I’ve travelled to Ireland many times since then both on holiday and as the former owner of a Manx Irish dance school. I’ve made friends and grown to love the place but most of my trips have been to the south where the sense of history is just as strong but very different. Here in the north, the feeling of the past whispering in the ear of the present is far stronger.

Yesterday we went for a trip to Derry / Londonderry and visited the Free Derry Museum and the Siege Museum; history through different lenses. Even the fact that I’m not sure which name to call it is an indication of the complexity of dealing with the history of this region. It would not occur to me to write Banjul / Bathurst or Zimbabwe / Rhodesia or Thailand / Siam in a blog post, but the difference in the name given to the walled city is more than a matter of history here, it’s a statement of allegiance.

In my own writing so far, the turbulent history of Ireland is a back story that I’ve not explored, but being here, it’s a back story that I can see coming to the fore at some point. Michael O’Reilly is a central character in the Peninsular War saga and it has occurred to me more than once that his history as an Irish rebel and fugitive from justice must be in direct conflict to the bonds of friendship he comes to feel for the Englishmen he fights alongside through the long years of the war. I’d like to know more about the young Michael and how he ended up where he did.

Alongside the historical complexity of this region is the stunning beauty of the scenery and that can be appreciated without needing to understand any more. Coming from the Isle of Man, I consider myself a connoisseur of fabulous coastlines and this one is definitely up there with the best. Travelling back on the Lough Foyle ferry yesterday evening into Magilligan was magical.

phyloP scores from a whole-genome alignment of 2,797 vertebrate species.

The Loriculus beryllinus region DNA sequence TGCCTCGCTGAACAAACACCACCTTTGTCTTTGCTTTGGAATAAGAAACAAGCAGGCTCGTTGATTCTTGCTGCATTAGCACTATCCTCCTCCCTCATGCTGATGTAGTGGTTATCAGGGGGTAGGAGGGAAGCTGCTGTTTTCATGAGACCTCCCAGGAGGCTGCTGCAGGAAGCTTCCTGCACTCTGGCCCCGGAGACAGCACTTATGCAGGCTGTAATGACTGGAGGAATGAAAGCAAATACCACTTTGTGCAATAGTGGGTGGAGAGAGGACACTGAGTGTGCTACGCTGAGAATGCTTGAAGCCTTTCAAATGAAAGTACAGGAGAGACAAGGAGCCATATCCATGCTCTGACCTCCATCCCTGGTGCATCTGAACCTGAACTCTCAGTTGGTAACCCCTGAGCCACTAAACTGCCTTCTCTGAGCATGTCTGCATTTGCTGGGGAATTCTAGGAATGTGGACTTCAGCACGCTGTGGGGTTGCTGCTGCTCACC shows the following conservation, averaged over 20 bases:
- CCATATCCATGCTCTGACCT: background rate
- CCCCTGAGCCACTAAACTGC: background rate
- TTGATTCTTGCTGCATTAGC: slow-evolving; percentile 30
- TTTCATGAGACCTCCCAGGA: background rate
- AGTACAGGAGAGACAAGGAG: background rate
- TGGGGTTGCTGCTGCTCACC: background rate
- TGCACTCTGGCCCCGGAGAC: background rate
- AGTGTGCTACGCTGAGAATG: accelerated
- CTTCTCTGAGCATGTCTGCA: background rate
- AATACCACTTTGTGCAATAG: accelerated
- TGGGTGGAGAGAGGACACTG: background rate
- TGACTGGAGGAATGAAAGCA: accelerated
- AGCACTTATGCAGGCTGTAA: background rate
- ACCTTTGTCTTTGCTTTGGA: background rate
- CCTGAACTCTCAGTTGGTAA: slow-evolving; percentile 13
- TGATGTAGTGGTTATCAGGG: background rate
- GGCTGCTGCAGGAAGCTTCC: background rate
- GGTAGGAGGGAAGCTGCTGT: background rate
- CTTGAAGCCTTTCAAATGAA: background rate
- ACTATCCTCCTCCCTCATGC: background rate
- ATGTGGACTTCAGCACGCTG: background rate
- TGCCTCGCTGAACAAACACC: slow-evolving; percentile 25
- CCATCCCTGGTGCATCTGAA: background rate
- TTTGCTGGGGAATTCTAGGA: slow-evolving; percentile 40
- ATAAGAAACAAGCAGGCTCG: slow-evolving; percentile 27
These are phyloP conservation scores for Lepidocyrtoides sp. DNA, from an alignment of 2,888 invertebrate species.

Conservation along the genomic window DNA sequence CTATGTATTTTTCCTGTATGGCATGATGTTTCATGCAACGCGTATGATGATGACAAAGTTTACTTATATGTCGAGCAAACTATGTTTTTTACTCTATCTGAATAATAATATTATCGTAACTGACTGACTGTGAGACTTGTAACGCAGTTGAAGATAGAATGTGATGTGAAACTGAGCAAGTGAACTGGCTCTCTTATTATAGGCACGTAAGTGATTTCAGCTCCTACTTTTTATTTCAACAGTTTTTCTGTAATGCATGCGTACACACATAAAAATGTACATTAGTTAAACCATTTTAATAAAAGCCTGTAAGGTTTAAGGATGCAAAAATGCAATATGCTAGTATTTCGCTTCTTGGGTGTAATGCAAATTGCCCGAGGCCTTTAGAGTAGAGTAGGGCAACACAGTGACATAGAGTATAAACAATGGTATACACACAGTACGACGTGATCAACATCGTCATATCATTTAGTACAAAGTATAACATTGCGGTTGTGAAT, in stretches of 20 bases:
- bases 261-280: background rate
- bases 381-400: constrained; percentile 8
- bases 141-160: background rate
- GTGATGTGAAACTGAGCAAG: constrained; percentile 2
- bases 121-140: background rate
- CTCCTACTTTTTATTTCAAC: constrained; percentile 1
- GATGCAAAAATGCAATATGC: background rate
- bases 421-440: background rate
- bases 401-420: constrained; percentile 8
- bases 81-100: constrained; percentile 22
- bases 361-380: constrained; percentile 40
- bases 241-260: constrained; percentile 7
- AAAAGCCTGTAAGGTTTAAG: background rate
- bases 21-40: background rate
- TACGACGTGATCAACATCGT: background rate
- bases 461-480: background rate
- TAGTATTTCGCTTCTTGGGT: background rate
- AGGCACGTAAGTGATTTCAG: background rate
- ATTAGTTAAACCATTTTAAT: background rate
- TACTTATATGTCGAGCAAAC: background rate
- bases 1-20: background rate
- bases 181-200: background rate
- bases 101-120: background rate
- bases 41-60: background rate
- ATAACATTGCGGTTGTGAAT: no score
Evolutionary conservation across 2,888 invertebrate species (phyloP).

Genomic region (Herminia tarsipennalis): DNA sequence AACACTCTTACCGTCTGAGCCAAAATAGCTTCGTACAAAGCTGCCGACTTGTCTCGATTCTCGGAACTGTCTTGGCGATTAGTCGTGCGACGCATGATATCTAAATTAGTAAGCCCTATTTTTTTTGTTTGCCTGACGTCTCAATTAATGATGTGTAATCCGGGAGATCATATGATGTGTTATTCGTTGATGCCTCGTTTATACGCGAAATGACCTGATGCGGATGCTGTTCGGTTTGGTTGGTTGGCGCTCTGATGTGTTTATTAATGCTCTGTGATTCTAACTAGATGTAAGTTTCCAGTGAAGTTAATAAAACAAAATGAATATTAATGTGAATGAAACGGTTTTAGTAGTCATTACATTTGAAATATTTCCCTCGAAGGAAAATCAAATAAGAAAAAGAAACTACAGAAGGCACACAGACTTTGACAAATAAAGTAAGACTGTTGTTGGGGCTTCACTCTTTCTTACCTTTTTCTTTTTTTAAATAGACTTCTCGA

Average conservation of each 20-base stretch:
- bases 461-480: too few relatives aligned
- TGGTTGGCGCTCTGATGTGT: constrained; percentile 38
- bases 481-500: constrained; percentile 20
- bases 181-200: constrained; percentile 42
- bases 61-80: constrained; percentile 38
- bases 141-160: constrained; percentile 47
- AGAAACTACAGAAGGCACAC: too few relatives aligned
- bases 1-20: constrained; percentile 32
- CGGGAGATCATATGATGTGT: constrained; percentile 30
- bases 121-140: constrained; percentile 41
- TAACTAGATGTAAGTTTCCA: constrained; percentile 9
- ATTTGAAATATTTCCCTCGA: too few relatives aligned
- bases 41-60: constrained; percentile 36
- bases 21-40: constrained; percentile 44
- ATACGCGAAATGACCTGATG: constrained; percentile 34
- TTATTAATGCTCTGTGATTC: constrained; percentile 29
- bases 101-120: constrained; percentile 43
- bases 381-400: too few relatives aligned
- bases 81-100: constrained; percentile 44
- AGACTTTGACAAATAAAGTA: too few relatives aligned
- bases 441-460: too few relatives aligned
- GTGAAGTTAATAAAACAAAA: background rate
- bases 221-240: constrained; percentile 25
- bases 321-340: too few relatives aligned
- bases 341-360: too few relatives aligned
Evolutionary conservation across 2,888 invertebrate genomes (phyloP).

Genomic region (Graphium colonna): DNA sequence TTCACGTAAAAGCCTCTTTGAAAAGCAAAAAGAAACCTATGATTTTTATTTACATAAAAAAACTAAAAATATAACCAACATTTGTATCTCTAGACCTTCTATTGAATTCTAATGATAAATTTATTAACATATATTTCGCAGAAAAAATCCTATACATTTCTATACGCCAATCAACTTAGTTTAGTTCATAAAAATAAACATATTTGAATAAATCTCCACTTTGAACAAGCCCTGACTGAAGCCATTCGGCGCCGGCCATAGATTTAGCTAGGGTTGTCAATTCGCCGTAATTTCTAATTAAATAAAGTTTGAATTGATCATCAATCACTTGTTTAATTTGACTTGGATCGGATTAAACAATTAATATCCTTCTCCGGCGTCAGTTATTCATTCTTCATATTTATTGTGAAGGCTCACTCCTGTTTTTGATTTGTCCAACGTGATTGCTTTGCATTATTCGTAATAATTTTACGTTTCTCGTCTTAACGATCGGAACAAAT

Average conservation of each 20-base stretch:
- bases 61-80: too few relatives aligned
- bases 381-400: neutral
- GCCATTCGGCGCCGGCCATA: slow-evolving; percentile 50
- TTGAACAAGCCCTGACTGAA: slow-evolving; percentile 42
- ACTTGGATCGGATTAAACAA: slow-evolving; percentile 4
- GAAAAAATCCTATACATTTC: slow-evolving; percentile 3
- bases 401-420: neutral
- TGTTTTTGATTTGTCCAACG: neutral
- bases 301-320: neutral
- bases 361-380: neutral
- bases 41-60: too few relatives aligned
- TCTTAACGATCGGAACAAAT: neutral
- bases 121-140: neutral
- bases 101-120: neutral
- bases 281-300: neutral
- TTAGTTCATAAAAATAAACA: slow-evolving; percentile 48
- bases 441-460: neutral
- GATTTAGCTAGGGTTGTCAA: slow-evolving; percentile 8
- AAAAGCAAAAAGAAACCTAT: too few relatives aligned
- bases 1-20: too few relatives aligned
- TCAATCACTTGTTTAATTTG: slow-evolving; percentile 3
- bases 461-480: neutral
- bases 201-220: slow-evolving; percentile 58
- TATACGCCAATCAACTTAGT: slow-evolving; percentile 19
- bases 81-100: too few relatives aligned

I love Northern Ireland and will definitely be back. Before I do, I’d like to have read a lot more about the history and feel more at home with the events and the people that have shaped this place. But even for the casual holidaymaker in search of beauty and peace and incredibly friendly people, I would highly recommend it.

Toby

Toby was the result of a snap decision after spending some time with friends who had a young black labrador. It was a decision that changed our lives.

 

 

We had lost our beloved cats, Reggie and Ronnie, over a year earlier. Both lived to be more than twenty and we couldn’t imagine finding cats with their enormous personalities to replace them. We were living on the Isle of Man by then with two young children, both of whom had fallen in love with Tavey, our friends’ dog during our visit. On the way home, Richard said suddenly:

“Shall we get a dog?”

“A labrador?” I asked hopefully. I’d spent a huge amount of time many years earlier staying with the family of a university friend. They always had dogs, black labradors and a springer spaniel. I adored Worthington and Henry and had always thought that if I could have a dog, that’s what I’d like.

“Well they’re good with children,” Richard said.

The conversation might have rested there, but when we arrived home, I picked up the free paper from among the mail and flicked through it. With our conversation in mind, I glanced at the classifieds and to my surprise, there it was, a small advert.

“There’s somebody advertising labrador puppies here, in Ballaugh,” I said.

Richard looked at me. “Ring them,” he said. “We can go and have a look. We don’t need to get one. Don’t let the children know, in case we decide not to do it.”

Looking back on that piece of naivety makes me howl with laughter.

There was one puppy left when I rang, a black boy. It was a small litter, only four puppies, the mother a family pet. We arranged a time to go up when the children were at school, having told them nothing.

The house was chaos, puppies confined to a large pen but still taking over the room. Richard sat down next to the pen and someone deposited a black puppy onto his lap. “This is him. We call him Homer, he’s the biggest of the litter. Look at his paws.”